The destruction of private property during last night's third bout of rioting in London has forced many businesses to close today, but an unlikely victim could an arm of Sony's distribution division. The Sony DADC (Digital Audio Disc Corporation) plant…
Last week we told you that Spotify was planning on a new range of services for its premium users. Well music lovers, the first of these services is being launched this week – CD quality streams.
Currently Spotify streams the songs in its catalogue at 160kb/s but this will be doubled to 320kb/s using an ogg vorbis q9 codec. Premium users need to change their preferences in order to benefit from this upgrade by ticking the box that says ‘enable high bitrate’ in their options menu.
To begin with the improved quality will only be available on the most popular tunes but will be rolled-out to the whole database within a few weeks. Spotify CEO and founder Daniel Ek says the upgrade means an “unparalleled listening experience” for premium users.
Spotify also claims that the upgrade means they will be offering “the highest streaming rate for any digital music service”.
It will be interesting to see how the market responds to this news. Will the amount of subscribers to Spotify’s premium service increase? Will you be upgrading your account?
If this is ‘entry-level’, then I’m mildly terrified to see what Denon would describe as ‘high-end’. Oh wait. Now I’m scared. Anyway, back to the DVD-1800-BD. It’s a Blu-Ray player. It’s got HDMI 1.3a, full bit stream output of Dolby and DTS-HD audio, and 1080p upscaling of DVDs and 2-channel audio. It’s also got a stereo output, if you want to use it as a very expensive CD player.
There’s an SD card slot, too, and it incorporates a secondary audio and video decoder for picture-in-picture functionality, if you can handle watching two things at once. It’s going to be available at the start of December, and cost a whopping ‘entry-level’ £600. It’ll be available in Black and Silver.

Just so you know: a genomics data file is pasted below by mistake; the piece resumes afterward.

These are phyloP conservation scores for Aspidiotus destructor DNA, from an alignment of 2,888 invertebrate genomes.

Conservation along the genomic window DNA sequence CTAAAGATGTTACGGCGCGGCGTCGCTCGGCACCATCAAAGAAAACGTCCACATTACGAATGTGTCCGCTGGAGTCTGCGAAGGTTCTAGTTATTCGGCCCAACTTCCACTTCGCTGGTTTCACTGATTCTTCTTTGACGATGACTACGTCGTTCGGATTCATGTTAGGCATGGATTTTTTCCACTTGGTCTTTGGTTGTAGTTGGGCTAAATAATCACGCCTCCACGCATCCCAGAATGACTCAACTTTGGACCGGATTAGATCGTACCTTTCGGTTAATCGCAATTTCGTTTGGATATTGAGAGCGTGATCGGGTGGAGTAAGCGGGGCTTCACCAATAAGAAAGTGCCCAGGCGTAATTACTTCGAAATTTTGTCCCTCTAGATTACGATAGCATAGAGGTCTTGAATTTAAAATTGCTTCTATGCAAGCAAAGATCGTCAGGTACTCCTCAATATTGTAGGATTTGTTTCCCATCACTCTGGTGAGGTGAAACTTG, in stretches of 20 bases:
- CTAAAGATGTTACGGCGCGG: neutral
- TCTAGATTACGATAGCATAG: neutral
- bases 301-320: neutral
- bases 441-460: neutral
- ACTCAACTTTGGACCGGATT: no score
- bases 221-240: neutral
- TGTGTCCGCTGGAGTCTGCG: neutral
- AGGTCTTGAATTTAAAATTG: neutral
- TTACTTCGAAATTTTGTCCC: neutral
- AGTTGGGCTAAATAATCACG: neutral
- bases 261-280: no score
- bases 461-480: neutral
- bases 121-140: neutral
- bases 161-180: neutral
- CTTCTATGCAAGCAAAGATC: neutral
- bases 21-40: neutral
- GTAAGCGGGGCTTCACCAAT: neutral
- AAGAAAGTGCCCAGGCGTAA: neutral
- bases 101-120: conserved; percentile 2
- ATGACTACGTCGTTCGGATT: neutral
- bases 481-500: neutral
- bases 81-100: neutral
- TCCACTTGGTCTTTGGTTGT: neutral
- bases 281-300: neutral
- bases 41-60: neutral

When the people at alarm clock manufacturer Roberts wake up in the morning, they like to do so to a choice of music. Not just some random bleepy-bleeping bleep alarm, or some scratchy FM radio static.. No. They want music. And they want to be able to specifically choose the track to wake up to. Something like ‘Beautiful Day’ by U2, perhaps.. or ‘Wake me up before you Go-Go‘ by Wham, maybe. Anyway, they appear to want us to have the same level of choice too, because they have invented a machine which allows us to do that very thing.
Step forward the ‘Sound 40′, an all new ‘bells and whistles’ alarm clock designed for the 21st Century individual who likes bells and whistles. Check out it’s impressive audio array: DAB radio. In-built CD player. SD media card player. MP3 and WMA playback. An input source for your iPod (or other such music player). And oh yeah, it still has a buzzer, presumably for those poor lost souls who can never decide on anything.
LG’s relationship with Mark Levinson continues with the introducing of the specially tuned FA163DAB iDock micro system.
Yes, that telltale ‘i’ at the start of the product name gives the game away — it’s another iPod-friendly home audio system which also includes a vertical slot-loading CD player and a DAB radio.
Sony has rolled out a new in-car CD tuner, the MEX-BT3600U, which’ll let you play from a USB-enabled MP3 player, stream your choons via a Bluetooth compatible Walkman jobbie, or play from one of those roundy silver shiny discs you have littering the floor of your car. Remember those?
In addition to those features, it can also be used as a Bluetooth headset of some description, with Bluetooth-enabled handsets allowing for hands-free calls via the microphone on the head unit’s front panel.
Controversially, the MEX-BT3600U…